Non-Consumer Mish-Mash — Dormancy and Omiyage

by Katy on March 24, 2012 · 10 comments

It’s time again for Non-Consumer Mish-Mash, where I write a little bit about this and a little bit about that.

A Dormancy Explanation 

You may have noticed that The Non-Consumer Advocate has been sitting dormant over the past few days, and for this I’d like to apologize. I’ve been unbelievably busy this week. My mother had surgery, I had to work three days, there was an evening meeting at the kids’ school and the Japanese exchange teacher who lives with is leaving on Monday, (sob) so I’ve wanted to spend quality evening time with her. It all added up to some very long, very busy days that did not lend themselves to the quiet time that I need to write anything worth reading.

One of the nice things about writing this blog, is that I make the rules. I write about whatever I want, and when life gets in the way I’ll rerun an old post or occasionally not write anything at all. I’ve even been letting Saturdays be a blogging-free day, which has been nice for me.

But if you’ve been worried about The Non-Consumer Advocate this week, you can let those worries go. 🙂


Getting Ready for Japan

Yesterday marked the one-month mark until my two-week trip to Japan. I’ll be one of three parent chaperones for my son’s eighth-grade trip, and it sounds like it’s going to be rather fantastic. However, there are a number of things I need to acquire before going. Luckily, I think it will be completely possible to borrow not buy most of these things, which are:

  • One extra roll-aboard suitcase.
  • A watch both for myself and for my son.
  • A nice pair of slacks and a dress shirt for my son.

None of these items are things we need for the long term, and all are most likely easy to hunt down within our community of friends and family.

I also need to fine tune what we’ll bring as host family gifts. Although neither my son nor myself know that particulars of who we’ll stay with, I can start to figure out what to bring. Since I went through the same dilemma two years ago for my older son’s trip, I feel I’m pretty prepared. My plan is to bring mostly consumables, Goodwill-purchased coasters Mod-Podged with maps of Portland and all contained in some kind of handmade tote bag. Omiyage (Japanese host family gift giving) is a big deal, so it’s important to get it right. But since I’ve been the recipient of dozens of omiyage gifts from Japanese exchange students and teachers, it would be pretty hard for me to get it wrong.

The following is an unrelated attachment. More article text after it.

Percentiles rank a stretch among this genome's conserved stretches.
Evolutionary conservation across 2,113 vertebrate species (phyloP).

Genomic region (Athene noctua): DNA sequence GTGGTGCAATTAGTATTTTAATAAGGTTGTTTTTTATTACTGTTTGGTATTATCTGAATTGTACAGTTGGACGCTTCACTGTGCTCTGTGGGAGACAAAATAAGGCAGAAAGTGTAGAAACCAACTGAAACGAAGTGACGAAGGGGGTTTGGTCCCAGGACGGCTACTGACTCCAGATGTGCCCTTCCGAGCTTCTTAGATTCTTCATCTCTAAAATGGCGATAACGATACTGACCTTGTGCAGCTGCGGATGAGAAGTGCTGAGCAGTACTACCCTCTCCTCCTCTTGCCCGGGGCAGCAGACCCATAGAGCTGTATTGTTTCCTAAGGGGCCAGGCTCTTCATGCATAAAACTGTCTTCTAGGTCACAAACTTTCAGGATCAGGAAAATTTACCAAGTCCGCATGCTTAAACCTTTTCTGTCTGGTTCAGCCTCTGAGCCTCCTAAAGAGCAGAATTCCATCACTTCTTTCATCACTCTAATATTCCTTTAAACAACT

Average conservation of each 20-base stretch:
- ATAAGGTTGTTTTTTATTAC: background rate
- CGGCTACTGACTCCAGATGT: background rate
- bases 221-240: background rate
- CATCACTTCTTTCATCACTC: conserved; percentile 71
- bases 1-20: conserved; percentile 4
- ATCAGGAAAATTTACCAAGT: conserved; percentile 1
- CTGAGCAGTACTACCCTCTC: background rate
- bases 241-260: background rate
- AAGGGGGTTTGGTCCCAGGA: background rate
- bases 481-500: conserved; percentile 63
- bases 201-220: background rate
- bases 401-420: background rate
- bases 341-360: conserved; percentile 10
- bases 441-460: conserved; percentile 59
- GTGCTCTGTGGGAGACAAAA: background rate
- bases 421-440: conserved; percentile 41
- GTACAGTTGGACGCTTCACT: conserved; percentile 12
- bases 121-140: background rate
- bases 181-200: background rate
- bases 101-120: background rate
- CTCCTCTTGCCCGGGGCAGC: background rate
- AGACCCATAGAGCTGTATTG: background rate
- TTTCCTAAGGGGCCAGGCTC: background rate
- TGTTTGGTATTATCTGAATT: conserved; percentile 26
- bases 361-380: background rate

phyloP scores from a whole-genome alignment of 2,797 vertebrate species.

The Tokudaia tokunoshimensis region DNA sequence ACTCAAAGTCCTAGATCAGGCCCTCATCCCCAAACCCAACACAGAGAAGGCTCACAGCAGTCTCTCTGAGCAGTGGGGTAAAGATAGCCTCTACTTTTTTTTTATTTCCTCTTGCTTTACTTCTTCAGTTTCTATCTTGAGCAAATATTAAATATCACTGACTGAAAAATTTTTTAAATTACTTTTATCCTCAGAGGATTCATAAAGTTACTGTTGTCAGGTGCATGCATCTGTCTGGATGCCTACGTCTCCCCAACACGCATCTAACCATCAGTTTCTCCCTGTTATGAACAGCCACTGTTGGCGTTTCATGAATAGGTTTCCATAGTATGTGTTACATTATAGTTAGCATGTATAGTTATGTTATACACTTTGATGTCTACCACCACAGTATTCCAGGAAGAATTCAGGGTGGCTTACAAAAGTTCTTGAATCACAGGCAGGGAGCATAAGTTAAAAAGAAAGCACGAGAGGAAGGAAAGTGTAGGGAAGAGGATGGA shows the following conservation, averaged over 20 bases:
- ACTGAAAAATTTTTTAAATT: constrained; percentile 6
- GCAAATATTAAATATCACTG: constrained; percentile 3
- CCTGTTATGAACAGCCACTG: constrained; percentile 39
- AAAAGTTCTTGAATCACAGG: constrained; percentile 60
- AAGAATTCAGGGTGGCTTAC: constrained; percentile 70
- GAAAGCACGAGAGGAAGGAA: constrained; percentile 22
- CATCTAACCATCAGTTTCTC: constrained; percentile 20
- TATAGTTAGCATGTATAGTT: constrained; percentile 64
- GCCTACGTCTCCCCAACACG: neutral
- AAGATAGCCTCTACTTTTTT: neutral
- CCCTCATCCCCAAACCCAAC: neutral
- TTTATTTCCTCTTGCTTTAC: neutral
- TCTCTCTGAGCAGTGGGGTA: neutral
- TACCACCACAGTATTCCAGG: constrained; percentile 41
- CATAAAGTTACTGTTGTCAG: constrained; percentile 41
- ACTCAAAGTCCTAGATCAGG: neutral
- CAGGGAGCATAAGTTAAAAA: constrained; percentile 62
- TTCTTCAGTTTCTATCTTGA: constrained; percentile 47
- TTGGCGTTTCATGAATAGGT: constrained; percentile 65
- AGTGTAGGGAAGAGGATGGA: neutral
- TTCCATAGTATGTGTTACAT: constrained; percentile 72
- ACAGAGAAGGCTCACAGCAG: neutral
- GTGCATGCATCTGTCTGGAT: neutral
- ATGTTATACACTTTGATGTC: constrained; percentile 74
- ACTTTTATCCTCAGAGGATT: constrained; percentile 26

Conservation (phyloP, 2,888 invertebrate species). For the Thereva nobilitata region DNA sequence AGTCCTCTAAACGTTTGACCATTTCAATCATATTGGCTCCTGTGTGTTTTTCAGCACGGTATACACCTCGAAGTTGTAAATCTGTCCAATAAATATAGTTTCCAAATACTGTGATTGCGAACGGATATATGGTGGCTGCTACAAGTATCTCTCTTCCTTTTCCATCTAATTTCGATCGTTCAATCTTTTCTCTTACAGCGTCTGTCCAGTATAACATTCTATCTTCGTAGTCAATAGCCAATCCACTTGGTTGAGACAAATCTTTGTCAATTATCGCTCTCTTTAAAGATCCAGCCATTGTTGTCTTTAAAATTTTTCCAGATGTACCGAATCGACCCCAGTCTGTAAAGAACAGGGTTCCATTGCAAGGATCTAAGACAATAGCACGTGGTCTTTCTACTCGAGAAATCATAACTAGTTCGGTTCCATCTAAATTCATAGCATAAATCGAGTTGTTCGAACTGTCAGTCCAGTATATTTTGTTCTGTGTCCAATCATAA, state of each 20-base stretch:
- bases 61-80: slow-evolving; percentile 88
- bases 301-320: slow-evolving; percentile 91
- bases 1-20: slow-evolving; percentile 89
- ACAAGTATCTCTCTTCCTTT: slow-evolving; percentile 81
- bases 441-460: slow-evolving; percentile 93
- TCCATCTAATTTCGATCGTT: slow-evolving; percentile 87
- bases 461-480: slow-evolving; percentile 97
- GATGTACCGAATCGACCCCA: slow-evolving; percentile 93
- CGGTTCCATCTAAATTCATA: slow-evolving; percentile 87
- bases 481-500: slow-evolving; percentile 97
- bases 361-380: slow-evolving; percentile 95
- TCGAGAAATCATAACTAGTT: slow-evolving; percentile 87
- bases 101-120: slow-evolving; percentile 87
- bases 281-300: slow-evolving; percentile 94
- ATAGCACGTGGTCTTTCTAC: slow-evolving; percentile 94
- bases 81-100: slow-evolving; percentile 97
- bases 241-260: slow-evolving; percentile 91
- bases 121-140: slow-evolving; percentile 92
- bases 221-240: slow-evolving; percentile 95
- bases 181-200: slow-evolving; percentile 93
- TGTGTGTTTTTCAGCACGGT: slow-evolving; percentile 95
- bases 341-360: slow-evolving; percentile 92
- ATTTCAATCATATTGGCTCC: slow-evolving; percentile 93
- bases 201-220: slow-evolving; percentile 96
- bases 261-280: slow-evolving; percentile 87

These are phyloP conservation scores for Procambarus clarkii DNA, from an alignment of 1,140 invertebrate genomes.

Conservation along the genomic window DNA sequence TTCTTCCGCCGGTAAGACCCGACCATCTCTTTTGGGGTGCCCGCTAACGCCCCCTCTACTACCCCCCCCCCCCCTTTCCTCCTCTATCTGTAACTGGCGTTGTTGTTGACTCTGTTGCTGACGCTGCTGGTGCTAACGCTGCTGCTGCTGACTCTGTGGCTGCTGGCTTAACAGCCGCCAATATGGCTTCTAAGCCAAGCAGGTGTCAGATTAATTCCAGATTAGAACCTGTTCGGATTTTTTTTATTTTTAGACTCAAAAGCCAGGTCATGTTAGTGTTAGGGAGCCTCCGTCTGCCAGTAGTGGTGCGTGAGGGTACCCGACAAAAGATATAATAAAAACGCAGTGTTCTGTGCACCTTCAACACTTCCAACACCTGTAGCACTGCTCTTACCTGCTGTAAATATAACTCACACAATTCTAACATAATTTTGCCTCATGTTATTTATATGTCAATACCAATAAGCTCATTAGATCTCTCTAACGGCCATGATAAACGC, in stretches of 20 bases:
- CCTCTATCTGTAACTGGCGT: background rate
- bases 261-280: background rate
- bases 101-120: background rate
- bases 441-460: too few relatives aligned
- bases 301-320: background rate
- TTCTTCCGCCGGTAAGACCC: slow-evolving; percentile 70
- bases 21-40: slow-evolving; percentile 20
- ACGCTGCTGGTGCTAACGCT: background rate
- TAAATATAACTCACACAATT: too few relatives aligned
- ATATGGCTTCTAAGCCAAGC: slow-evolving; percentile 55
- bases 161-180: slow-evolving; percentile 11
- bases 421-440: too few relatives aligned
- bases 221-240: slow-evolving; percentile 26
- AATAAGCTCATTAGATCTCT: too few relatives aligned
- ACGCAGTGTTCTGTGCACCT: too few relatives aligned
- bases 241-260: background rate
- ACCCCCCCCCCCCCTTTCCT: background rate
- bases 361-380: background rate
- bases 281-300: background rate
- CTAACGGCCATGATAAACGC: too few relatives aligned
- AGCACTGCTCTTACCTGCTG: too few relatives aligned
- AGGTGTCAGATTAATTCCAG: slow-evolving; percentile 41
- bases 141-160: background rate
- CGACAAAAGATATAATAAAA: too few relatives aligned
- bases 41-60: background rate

Of course, my secret goal is it to keep the gifts lightweight and small.

Have a great weekend!

Katy Wolk-Stanley

“Use it up, wear it out, make it do or do without”

Click HERE to follow The Non-Consumer Advocate on Twitter.

Click HERE to join The Non-Consumer Advocate Facebook group.

Click HERE to follow The Non-Consumer Advocate on Pinterest.

{ 10 comments… read them below or add one }

Practical Parsimony March 24, 2012 at 3:38 pm

Just curious, why do you need a watch? Most people, I read, use cell phones instead of time pieces.

When I taught English to a Japanese mother and daughter, they gave me a gift–small tin of hard candy. They said it was from the best store in Japan. Of course, they had to tell me because I am not familiar with stores in Japan. This family was brought to AL by a Japanese industry in our state, so they brought their Japanese small appliances–rice steamer and such.